By Army Capt. Rick Scoggins
North Carolina National Guard
RALEIGH, N.C. (2/11/13) - North Carolina has long been a state known for technology and innovation. Indeed, Research Triangle Park (RTP) contains some of the most brilliant minds and some of the most cutting edge businesses in the world today.
So it is only fitting that North Carolina also sets the standard again in diplomatic relations and the sharing of ideas and concepts with other countries.
Recently a delegation from the southern African country of Botswana, as part of North Carolina’s State Partnership Program (SPP), visited the state in order to understand how private industry collaborates with state government and universities so they can develop similar research facilities like RTP in their country.
The Botswana delegation was composed of Republic of Botswana’s Innovation Hub Board members, chief executive officer Alan Boshwaen, director of cluster development Dr. Budzanani Tacheba and director of marketing and registration Dr. Geoffery Seleaka.
“When people are looking for business opportunities, we are the proverbial matchmaker,” said North Carolina Secretary of State Elaine Marshall about her support of the visit.
The three men, escorted by a member of the North Carolina National Guard, an organization that also partners with Botswana, visited the state secretary of State, RTP and North Carolina State University’s Centennial Campus.
They networked with key leaders in innovation, technology and research and development in all of these venues to see how their board could create a similar system in their country.
“We want to play a key role in developing R&D in South Africa,” said Boshwaen. “We have the ability to affect nearly 270 million people with the creation of a free trade area initiative in this region.”
Botswana is rich in diamond production and is a major source of diamonds around the world. About one-third of Botswana’s export earnings and about half of the government’s revenues come from diamond mining.
The delegation from Botswana used this visit however, to talk about expanding their economy through technology research with international corporations, universities and science industries. By leveraging and synchronizing all of these entities together, Botswana could become a global hub in the African region for the creation of new technologies and industry improvements.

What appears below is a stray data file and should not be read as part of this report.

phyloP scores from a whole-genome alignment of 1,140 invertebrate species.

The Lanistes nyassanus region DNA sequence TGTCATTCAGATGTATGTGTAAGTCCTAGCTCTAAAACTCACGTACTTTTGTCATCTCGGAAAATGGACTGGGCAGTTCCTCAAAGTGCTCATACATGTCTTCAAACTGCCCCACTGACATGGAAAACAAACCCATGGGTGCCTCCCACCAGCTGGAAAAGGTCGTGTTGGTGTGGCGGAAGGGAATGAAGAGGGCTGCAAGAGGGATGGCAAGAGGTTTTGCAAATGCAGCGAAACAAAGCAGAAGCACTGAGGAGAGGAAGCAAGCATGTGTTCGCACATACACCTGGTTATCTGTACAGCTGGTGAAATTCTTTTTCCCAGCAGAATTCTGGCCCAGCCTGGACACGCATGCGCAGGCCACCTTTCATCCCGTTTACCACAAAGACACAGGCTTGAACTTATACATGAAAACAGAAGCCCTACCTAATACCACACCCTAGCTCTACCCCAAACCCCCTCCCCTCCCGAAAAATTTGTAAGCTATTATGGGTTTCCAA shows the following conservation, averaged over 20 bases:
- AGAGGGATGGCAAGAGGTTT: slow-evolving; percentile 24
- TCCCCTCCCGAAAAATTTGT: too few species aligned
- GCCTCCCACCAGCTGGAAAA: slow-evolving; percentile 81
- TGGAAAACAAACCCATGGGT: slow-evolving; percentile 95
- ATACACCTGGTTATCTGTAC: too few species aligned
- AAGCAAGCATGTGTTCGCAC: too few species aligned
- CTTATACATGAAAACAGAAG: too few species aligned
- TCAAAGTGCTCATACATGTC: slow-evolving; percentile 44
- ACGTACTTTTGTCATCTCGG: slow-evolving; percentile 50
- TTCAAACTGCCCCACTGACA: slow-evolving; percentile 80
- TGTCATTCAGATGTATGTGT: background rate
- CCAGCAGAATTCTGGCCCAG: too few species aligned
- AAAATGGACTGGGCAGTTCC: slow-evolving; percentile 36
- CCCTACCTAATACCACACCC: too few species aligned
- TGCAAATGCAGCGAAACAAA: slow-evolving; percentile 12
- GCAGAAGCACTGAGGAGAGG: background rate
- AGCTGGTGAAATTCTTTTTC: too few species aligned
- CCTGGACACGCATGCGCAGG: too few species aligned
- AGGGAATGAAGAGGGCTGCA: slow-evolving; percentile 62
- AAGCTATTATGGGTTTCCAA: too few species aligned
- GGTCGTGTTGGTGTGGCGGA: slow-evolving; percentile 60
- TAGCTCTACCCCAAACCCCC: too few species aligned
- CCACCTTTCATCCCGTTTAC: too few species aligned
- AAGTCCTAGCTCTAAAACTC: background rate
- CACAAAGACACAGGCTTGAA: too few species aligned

North Carolina’s SPP began in 1995 with an initial partnership with Moldova, conducting similar trading of ideas and capabilities through government, industry, education and military disciplines. Botswana has been a partner with North Carolina since 2008.
Throughout this time the three nations have been collaborating on many projects together, like the sharing of medical research between, East Carolina University and the University of North Carolina Chapel Hill, multiple military collaborations between active and reserve component and multiple humanitarian collaborations with North Carolina emergency response professionals, private industry and agricultural leaders.
During the visit, the Botswana delegation visited RTP and learned how the research center developed nearly 60 years ago into one of the nation’s leading technology hubs in the country.
“Companies here (in RTP) invest money in the three local universities in order to attract new graduates and develop ongoing relationships with the institutions for research,” said Mason Ailstock, vice president of business development at the Research Triangle Foundation of North Carolina.
Ailstock explained how companies that reside on the RTP campus invest money into programs focused on recruiting other world class companies to consider moving to RTP.
Ailstock also said that the proximity to three major North Carolina universities makes RTP an attractive fit for a lot of companies to consider. The companies then use these affiliations to grow science in technology business in North Carolina.
“We wish to advance science, technology and innovation research instead of relying solely on diamond mining,” said Boshwaen.
According to Boshwaen, graduate and undergraduate institutions in Botswana have a very short history, but the partnerships they have seen in North Carolina with universities give hope that bridging these gaps and relationships will foster success.
“We are interested in attracting more international companies into Botswana, much like RTP,” said Boshwaen. “Africa is a growth story, well positioned to make advances in technology research.”
Boshwaen expressed interest in partnering with N.C. companies in the future.
On the final day of their visit, Boshwaen and his colleagues visited North Carolina State University’s Centennial Campus, home to corporations like Red Hat, ABB, Advanced Energy Corporation, Glaxo Smith Kline and many others.
The centennial campus is the home of more than 60 corporate partners and more than 75 NCSU research centers, institutes, laboratories and department units on almost 2,500 acres of land. The facilities house several areas of research and development like smart technology and biotechnology, nanotechnology and advanced materials, environmental health, the NCSU Solar Center, smart systems and information technology.
The group visited with experts in the areas of innovation, bio tech and clean technologies and textiles. They saw how research done by North Carolina State students contributed greatly to advances in things like textile engineering and polymer research. This research led to more efficient fire retardant and lightweight materials that can be used by firefighters and also into body armor advances for military applications.
Overall, visits like this continue to foster a great relationship between the two countries and build bridges toward growth and cultural understanding for the future.